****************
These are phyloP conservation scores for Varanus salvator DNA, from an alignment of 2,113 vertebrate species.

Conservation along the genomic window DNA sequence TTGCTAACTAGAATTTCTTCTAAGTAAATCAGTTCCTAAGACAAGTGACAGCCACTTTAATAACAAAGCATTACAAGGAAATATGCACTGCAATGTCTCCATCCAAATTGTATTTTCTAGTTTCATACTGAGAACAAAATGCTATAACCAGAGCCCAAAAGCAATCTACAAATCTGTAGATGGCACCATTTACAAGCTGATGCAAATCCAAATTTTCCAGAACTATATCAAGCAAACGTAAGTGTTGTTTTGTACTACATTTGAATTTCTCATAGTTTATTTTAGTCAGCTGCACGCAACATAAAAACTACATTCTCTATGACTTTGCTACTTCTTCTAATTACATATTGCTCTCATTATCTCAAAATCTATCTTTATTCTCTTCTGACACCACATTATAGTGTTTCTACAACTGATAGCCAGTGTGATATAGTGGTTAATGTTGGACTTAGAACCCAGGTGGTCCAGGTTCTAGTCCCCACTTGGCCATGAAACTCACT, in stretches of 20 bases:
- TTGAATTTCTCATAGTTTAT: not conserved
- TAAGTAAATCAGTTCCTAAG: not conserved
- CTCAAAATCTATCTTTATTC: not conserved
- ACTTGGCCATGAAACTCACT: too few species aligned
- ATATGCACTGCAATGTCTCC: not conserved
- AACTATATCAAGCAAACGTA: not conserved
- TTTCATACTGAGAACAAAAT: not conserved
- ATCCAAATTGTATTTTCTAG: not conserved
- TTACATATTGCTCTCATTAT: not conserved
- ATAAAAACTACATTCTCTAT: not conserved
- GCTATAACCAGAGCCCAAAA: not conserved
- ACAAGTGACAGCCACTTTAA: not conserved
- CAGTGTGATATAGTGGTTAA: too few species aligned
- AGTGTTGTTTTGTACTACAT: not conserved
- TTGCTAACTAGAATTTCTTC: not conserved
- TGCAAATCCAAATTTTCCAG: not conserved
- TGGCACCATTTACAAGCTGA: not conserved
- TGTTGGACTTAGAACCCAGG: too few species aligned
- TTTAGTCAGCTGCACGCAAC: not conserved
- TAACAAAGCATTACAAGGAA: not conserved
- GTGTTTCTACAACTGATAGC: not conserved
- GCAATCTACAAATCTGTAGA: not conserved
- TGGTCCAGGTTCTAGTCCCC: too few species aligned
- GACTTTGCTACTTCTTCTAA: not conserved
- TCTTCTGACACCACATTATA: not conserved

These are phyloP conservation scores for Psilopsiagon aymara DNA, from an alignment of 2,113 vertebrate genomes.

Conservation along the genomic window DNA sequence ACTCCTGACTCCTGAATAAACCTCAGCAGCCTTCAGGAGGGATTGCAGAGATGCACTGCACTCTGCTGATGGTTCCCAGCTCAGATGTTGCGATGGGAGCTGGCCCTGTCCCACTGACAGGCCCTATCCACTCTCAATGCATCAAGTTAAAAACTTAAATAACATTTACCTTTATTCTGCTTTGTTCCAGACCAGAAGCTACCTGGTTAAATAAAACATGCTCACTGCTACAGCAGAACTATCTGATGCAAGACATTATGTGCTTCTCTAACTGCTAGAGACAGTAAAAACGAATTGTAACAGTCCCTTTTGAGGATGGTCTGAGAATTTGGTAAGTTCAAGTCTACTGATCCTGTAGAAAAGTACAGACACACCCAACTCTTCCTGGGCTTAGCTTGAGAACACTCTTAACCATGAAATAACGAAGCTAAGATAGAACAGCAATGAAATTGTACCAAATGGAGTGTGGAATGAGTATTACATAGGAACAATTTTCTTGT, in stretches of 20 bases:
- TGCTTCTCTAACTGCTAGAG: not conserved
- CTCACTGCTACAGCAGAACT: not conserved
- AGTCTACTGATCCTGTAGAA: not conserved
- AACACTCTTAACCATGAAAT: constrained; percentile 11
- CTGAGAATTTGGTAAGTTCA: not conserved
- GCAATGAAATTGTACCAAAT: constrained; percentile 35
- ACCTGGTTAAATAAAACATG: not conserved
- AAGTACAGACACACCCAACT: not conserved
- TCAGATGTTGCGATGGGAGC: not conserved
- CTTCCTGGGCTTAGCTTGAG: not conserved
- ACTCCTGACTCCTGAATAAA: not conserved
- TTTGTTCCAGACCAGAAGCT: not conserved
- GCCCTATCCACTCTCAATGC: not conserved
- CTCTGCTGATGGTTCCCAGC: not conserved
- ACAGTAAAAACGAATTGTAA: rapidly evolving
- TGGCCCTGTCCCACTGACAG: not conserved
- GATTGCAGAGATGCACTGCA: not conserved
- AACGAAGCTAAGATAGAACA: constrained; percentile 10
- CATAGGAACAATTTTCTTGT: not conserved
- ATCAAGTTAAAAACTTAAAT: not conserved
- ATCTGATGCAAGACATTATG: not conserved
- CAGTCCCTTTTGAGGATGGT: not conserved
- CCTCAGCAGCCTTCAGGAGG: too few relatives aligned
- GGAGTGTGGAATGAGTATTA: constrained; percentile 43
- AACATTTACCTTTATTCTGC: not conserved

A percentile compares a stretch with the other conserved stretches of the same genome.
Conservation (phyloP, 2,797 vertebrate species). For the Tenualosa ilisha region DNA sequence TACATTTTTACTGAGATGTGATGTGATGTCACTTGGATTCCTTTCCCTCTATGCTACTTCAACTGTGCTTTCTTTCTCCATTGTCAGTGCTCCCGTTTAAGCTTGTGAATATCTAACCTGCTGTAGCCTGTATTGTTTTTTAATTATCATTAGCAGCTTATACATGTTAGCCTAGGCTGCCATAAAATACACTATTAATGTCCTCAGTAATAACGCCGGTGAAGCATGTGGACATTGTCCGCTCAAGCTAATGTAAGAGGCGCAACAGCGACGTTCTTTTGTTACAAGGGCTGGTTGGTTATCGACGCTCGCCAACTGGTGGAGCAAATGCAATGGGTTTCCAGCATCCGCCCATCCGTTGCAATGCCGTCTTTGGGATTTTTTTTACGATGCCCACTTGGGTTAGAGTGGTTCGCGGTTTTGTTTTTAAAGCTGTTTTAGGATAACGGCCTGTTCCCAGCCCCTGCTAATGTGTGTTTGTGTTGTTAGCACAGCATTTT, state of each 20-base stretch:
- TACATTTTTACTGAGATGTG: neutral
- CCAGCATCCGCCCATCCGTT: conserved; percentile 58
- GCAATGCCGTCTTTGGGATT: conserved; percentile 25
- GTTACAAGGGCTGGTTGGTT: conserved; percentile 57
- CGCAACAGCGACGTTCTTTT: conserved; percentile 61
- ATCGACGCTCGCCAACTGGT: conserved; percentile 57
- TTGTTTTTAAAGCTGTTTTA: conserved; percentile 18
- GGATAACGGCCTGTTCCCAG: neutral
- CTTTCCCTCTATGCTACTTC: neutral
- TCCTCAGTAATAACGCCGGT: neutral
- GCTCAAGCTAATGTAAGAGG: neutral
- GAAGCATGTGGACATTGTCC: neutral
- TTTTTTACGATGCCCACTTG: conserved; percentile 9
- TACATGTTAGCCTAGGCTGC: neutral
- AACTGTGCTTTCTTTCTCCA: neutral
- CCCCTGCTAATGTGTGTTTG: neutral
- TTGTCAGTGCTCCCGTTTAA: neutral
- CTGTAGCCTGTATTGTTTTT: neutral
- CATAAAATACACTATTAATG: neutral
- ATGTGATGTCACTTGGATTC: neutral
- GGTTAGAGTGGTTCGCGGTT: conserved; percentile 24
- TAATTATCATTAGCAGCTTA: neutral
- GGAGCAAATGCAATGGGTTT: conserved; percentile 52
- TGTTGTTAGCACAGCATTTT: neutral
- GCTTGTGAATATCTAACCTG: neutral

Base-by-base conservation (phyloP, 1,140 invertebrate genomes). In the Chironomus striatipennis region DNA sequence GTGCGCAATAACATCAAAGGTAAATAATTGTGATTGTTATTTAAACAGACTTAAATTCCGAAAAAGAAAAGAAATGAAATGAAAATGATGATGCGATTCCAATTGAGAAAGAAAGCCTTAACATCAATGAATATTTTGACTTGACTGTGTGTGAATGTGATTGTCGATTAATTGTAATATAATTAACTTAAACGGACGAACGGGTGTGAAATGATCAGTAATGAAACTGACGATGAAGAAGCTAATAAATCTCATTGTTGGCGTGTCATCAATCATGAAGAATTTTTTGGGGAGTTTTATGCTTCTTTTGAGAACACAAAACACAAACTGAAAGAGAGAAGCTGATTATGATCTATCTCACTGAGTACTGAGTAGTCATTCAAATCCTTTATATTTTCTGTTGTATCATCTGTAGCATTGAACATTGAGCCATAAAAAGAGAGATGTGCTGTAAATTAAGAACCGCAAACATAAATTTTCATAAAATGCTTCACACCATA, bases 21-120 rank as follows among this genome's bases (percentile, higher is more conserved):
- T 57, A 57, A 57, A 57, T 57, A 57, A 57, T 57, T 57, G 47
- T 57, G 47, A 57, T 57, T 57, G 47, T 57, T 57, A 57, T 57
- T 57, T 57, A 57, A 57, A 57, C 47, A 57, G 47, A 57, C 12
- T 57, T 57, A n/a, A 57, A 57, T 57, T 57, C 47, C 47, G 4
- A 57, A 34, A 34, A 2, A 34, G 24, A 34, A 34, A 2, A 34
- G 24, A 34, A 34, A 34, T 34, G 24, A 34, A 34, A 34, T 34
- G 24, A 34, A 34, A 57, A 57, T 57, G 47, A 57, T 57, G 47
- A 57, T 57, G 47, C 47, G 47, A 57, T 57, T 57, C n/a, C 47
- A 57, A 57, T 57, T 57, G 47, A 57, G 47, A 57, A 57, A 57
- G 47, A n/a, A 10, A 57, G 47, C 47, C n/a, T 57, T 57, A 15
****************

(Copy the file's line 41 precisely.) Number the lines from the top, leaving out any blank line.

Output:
- TTTGTTCCAGACCAGAAGCT: not conserved